TLDRUpFront: Why current AI LLMs may be able to write a 3k-word scientific paper, but not a 100k-word scientific book or a 220k-word gaming rulebook exposes how LLM memory, token sizes, hallucination, and hard and soft limits create limits-to-growth on both the size and accuracy of a given LLM project.
Caveats: #NotAnAIExpert #CaveatLector
below SourcesWelcome anyone with more information to improve my thinking on token/memory interactions in the comments.
First things first. Tokens are the size of the ‘memory’ of an AI LLM session you’re interacting with. Memory matters if you want the AI LLM to recognize “past work” done on a specific effort. So the first time you ask the AI to write a 3k paper, it’s only going to use the LLM algorithm to make its best guess on the answer. But if you want to then use *that* draft, and refine it, you’re now getting into memory and tokens.
If your effort goes above the memory/token limit, the AI begins “forgetting” the past versions and in effect goes back to the beginning, giving you the best guess of the prompt. Note this won’t be the same as the best guess the first time you asked either, since every time you ask an AI LLM you may get different answers.
Although the unit of measure is not perfect, think of 1 token = 1 text character. This includes both the output material AND prompts. So if you write a ~300-character prompt and ask for a ~300-character output you’re talking roughly 600 tokens. (Again this is simplified.)
Related to writing a paper – depending on the token limit you’re going to run into a memory problem pretty quickly assuming you A) have to do more than one version and B) want it to remember the versions prior.
“But what if you use a supercomputer?”
As far as I know, there are two problems at hand with the memory/context issue. One is a hard limit and the other is a softer concurrency limit. The hard limit is what the LLM is developed for a given token size. ChatGPT4.5 32k has a 32k token contextual size, which means about 16k words (depending on prompt sizes) can exist in the “memory” so you could get maybe 3-5 versions of the OP 3k word paper before it would begin forgetting. That’s enough for a 3k single-shot scientific paper.
You can jailbreak token limits and go above this level, going up over the hard limit may run into hallucination issues above and beyond what already exists. This is because no one actually knows *why* the AI LLM performs best at a given token limit, it just was trained that way. So adding to it, you might get more accurate because you’ve added more memory or you might get less accurate because it’s now suboptimized relative to its design.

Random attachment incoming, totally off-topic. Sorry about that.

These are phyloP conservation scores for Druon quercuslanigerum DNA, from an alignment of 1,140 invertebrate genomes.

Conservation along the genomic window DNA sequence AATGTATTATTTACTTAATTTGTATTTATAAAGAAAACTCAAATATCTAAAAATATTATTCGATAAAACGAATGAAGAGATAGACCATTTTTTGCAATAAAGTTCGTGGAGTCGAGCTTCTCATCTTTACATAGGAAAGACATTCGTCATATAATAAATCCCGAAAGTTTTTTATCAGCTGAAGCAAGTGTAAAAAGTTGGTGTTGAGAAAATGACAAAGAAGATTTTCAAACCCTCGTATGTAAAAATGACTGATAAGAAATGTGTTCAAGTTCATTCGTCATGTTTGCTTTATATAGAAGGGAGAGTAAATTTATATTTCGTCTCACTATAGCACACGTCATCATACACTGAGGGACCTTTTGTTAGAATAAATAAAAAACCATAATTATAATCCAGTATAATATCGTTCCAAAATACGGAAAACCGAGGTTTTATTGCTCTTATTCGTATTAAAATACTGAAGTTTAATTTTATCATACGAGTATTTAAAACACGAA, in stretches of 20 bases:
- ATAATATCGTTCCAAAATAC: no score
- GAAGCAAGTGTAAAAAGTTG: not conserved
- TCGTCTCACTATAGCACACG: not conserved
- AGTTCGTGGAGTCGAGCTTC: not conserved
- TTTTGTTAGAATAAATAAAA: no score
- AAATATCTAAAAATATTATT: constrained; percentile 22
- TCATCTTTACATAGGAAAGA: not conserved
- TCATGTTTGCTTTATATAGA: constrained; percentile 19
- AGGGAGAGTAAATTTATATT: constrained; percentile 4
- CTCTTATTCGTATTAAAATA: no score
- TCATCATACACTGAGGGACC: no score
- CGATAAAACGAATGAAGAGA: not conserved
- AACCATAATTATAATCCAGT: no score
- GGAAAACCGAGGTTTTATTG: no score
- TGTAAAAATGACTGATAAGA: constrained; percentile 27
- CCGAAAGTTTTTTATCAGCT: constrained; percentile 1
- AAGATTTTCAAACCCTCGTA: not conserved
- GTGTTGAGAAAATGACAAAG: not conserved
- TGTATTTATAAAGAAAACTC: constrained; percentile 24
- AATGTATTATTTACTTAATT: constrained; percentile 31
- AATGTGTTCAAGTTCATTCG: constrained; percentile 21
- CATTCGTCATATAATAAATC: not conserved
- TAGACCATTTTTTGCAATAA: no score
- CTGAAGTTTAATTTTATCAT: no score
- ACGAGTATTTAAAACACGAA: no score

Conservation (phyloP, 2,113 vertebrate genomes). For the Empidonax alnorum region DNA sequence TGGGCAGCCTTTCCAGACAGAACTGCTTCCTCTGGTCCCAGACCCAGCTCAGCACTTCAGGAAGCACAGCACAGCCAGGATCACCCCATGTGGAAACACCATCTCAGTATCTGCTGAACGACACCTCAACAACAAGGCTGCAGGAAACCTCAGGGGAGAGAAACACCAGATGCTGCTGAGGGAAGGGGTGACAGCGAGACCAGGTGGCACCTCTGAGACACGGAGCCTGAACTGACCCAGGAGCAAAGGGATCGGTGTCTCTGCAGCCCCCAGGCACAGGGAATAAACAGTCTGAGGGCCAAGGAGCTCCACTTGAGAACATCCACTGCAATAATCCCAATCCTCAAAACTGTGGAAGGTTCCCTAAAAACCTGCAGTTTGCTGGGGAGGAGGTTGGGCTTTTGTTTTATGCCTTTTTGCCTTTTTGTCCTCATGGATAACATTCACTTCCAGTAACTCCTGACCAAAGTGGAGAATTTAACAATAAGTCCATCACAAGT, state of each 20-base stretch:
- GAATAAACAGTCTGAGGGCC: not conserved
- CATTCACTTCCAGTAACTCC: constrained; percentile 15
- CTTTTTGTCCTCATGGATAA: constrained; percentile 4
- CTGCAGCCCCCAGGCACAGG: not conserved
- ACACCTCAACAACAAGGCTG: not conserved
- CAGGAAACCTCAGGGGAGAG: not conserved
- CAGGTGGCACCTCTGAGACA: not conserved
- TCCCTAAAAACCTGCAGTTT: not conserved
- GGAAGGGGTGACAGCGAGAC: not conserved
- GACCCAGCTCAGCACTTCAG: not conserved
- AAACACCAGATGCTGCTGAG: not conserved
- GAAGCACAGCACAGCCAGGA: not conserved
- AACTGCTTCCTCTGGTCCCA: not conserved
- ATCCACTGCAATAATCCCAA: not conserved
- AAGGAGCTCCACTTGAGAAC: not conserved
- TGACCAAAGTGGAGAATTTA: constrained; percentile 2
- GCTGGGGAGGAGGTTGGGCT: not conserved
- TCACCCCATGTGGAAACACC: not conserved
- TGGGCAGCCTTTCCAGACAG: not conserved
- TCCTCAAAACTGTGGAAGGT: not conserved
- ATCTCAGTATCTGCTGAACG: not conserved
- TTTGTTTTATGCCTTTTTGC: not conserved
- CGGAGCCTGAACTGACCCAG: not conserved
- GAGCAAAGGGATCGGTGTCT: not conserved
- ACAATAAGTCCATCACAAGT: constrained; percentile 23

The soft limit of concurrency is how many people are hitting the servers at the same time. That’s a combination of the compute power of the server, which also speaks to chip availability, water availability, and energy costs. You can scale that easier than you can scale the hard limit…just add more of everything. Yes – one could just add another supercomputer to the server farm. The problem is due to a variety of factors (especially chip availability) it’s not just automatic anymore that you can scale to meet demand at any increase. So as multiple millions of people all start hitting that server farm simultaneously you begin getting capacity errors, which is what’s been happening recently.
Installing a private LLM instance on your own servers or private cloud could alleviate the concurrency issue of the soft limit because you’re no longer sharing space with everyone else. But you’d still run into the hard contextual limit of what that particular LLM was trained on.
“Okay – we can’t just supercomputer our way to more accurate larger papers…what about improving the training data set? Wouldn’t larger training data sets provide more accurate answers?”
The evidence is pretty strong that as the training data size increases, the quality improves. The problem however is where is the next marginally “larger” data set to gain that enhancement?
We’ve already used the entirety of all public human writing ever produced up to the last cutoff date. For ChatGPT4 this cutoff date is January 2022. And yes this includes virtually all scientific articles…but nothing past that cutoff date.
At best each iteration from hereon out is adding the written works produced since the last cutoff date. Companies are now working on all video and audio ever produced (which is going to be of limited use because it’s still a 2D model of the world). After that…what’s left? All classified materials? All ISR data and/or formats that aren’t in text/video/audio form? The volume of data in those areas sharply declines as we move away from the most common expression mediums.
There’s also a very real possibility that as AI tools proliferate, they will ‘infect’ the training sets with AI-generated data, creating a feedback loop that actually leads to *reduced* performance even as the size of the training set scales because the % of human output the LLM is trying to replicate becomes smaller by share over time. (Roughly put consider it the multiplication of a hallucination learning on top of a hallucination.)
That’s with current LLM methods. There are some experiments I believe in alternative LLM approaches that rely less on sheer size/scale and more on curated data sets for quality. That may really improve the hallucination but any curation at this scale takes enormous resources. We may need a new kind of AI capable of curating high-quality data sets as subsets from the overall data set for the training of new LLMs. This gets back to the self-licking ice cream cone issue.
So back to the OP question. ChatGPT 4.5 could indeed write a stand-alone 3k scientific paper…and give you 3-4 draft versions to improve before it hits its token/memory limit. Its hallucination problem would still be significant, so you’d have to do lots of defect checking to ensure that the concepts are correct, the citations are not faked, etc.